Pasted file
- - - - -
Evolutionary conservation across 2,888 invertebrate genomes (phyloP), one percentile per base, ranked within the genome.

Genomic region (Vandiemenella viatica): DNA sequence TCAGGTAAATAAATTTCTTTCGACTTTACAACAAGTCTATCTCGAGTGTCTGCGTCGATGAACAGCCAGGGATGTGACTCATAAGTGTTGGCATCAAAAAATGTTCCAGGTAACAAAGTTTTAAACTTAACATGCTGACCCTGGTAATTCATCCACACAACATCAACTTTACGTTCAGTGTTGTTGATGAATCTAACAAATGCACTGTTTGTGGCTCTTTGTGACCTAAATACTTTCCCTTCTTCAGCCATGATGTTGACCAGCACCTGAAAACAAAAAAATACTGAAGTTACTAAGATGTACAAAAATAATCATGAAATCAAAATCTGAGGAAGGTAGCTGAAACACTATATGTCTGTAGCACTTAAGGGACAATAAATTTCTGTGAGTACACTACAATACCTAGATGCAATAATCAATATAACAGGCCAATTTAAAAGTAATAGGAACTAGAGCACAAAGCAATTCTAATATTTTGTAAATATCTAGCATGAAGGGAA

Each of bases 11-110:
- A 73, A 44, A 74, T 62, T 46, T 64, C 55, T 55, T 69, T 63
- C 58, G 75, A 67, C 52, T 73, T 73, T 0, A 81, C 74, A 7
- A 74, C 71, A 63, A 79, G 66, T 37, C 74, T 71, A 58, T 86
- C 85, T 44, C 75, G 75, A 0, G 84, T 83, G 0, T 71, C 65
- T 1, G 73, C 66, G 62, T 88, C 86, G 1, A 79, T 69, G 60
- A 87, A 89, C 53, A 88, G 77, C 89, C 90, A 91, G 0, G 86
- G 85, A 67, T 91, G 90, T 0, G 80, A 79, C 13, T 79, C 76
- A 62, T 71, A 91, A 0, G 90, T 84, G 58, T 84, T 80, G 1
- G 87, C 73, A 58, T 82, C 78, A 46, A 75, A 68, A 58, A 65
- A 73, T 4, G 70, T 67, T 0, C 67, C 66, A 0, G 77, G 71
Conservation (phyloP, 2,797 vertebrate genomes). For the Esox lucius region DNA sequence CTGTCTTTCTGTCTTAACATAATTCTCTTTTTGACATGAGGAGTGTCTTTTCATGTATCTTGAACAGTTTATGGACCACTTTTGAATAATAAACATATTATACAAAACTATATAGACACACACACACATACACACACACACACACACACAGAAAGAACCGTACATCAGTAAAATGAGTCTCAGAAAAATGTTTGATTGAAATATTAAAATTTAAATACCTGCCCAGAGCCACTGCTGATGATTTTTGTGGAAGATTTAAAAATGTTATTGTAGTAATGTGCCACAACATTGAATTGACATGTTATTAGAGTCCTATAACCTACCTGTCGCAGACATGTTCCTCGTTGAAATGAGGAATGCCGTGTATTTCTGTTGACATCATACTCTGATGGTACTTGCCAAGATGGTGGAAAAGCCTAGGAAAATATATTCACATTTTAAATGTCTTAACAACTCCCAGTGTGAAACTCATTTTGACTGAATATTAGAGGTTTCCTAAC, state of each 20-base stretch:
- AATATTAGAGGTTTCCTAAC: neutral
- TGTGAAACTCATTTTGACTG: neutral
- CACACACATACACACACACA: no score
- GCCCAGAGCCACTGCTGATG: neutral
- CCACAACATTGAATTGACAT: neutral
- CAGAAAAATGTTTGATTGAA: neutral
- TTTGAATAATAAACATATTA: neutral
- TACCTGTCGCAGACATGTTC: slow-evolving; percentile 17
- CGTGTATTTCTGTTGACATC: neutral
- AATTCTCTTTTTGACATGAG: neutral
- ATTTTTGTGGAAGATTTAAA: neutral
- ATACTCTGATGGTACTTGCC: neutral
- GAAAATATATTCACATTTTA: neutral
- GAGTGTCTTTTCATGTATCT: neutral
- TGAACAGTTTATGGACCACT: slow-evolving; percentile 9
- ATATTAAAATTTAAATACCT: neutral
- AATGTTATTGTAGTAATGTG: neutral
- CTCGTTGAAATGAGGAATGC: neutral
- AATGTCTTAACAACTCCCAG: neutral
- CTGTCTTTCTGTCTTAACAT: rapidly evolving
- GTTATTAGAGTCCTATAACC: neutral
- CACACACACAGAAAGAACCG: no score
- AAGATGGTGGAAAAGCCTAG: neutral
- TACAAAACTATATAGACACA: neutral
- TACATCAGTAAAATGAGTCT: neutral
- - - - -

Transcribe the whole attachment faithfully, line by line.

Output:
Evolutionary conservation across 2,888 invertebrate genomes (phyloP), one percentile per base, ranked within the genome.

Genomic region (Vandiemenella viatica): DNA sequence TCAGGTAAATAAATTTCTTTCGACTTTACAACAAGTCTATCTCGAGTGTCTGCGTCGATGAACAGCCAGGGATGTGACTCATAAGTGTTGGCATCAAAAAATGTTCCAGGTAACAAAGTTTTAAACTTAACATGCTGACCCTGGTAATTCATCCACACAACATCAACTTTACGTTCAGTGTTGTTGATGAATCTAACAAATGCACTGTTTGTGGCTCTTTGTGACCTAAATACTTTCCCTTCTTCAGCCATGATGTTGACCAGCACCTGAAAACAAAAAAATACTGAAGTTACTAAGATGTACAAAAATAATCATGAAATCAAAATCTGAGGAAGGTAGCTGAAACACTATATGTCTGTAGCACTTAAGGGACAATAAATTTCTGTGAGTACACTACAATACCTAGATGCAATAATCAATATAACAGGCCAATTTAAAAGTAATAGGAACTAGAGCACAAAGCAATTCTAATATTTTGTAAATATCTAGCATGAAGGGAA

Each of bases 11-110:
- A 73, A 44, A 74, T 62, T 46, T 64, C 55, T 55, T 69, T 63
- C 58, G 75, A 67, C 52, T 73, T 73, T 0, A 81, C 74, A 7
- A 74, C 71, A 63, A 79, G 66, T 37, C 74, T 71, A 58, T 86
- C 85, T 44, C 75, G 75, A 0, G 84, T 83, G 0, T 71, C 65
- T 1, G 73, C 66, G 62, T 88, C 86, G 1, A 79, T 69, G 60
- A 87, A 89, C 53, A 88, G 77, C 89, C 90, A 91, G 0, G 86
- G 85, A 67, T 91, G 90, T 0, G 80, A 79, C 13, T 79, C 76
- A 62, T 71, A 91, A 0, G 90, T 84, G 58, T 84, T 80, G 1
- G 87, C 73, A 58, T 82, C 78, A 46, A 75, A 68, A 58, A 65
- A 73, T 4, G 70, T 67, T 0, C 67, C 66, A 0, G 77, G 71
Conservation (phyloP, 2,797 vertebrate genomes). For the Esox lucius region DNA sequence CTGTCTTTCTGTCTTAACATAATTCTCTTTTTGACATGAGGAGTGTCTTTTCATGTATCTTGAACAGTTTATGGACCACTTTTGAATAATAAACATATTATACAAAACTATATAGACACACACACACATACACACACACACACACACACAGAAAGAACCGTACATCAGTAAAATGAGTCTCAGAAAAATGTTTGATTGAAATATTAAAATTTAAATACCTGCCCAGAGCCACTGCTGATGATTTTTGTGGAAGATTTAAAAATGTTATTGTAGTAATGTGCCACAACATTGAATTGACATGTTATTAGAGTCCTATAACCTACCTGTCGCAGACATGTTCCTCGTTGAAATGAGGAATGCCGTGTATTTCTGTTGACATCATACTCTGATGGTACTTGCCAAGATGGTGGAAAAGCCTAGGAAAATATATTCACATTTTAAATGTCTTAACAACTCCCAGTGTGAAACTCATTTTGACTGAATATTAGAGGTTTCCTAAC, state of each 20-base stretch:
- AATATTAGAGGTTTCCTAAC: neutral
- TGTGAAACTCATTTTGACTG: neutral
- CACACACATACACACACACA: no score
- GCCCAGAGCCACTGCTGATG: neutral
- CCACAACATTGAATTGACAT: neutral
- CAGAAAAATGTTTGATTGAA: neutral
- TTTGAATAATAAACATATTA: neutral
- TACCTGTCGCAGACATGTTC: slow-evolving; percentile 17
- CGTGTATTTCTGTTGACATC: neutral
- AATTCTCTTTTTGACATGAG: neutral
- ATTTTTGTGGAAGATTTAAA: neutral
- ATACTCTGATGGTACTTGCC: neutral
- GAAAATATATTCACATTTTA: neutral
- GAGTGTCTTTTCATGTATCT: neutral
- TGAACAGTTTATGGACCACT: slow-evolving; percentile 9
- ATATTAAAATTTAAATACCT: neutral
- AATGTTATTGTAGTAATGTG: neutral
- CTCGTTGAAATGAGGAATGC: neutral
- AATGTCTTAACAACTCCCAG: neutral
- CTGTCTTTCTGTCTTAACAT: rapidly evolving
- GTTATTAGAGTCCTATAACC: neutral
- CACACACACAGAAAGAACCG: no score
- AAGATGGTGGAAAAGCCTAG: neutral
- TACAAAACTATATAGACACA: neutral
- TACATCAGTAAAATGAGTCT: neutral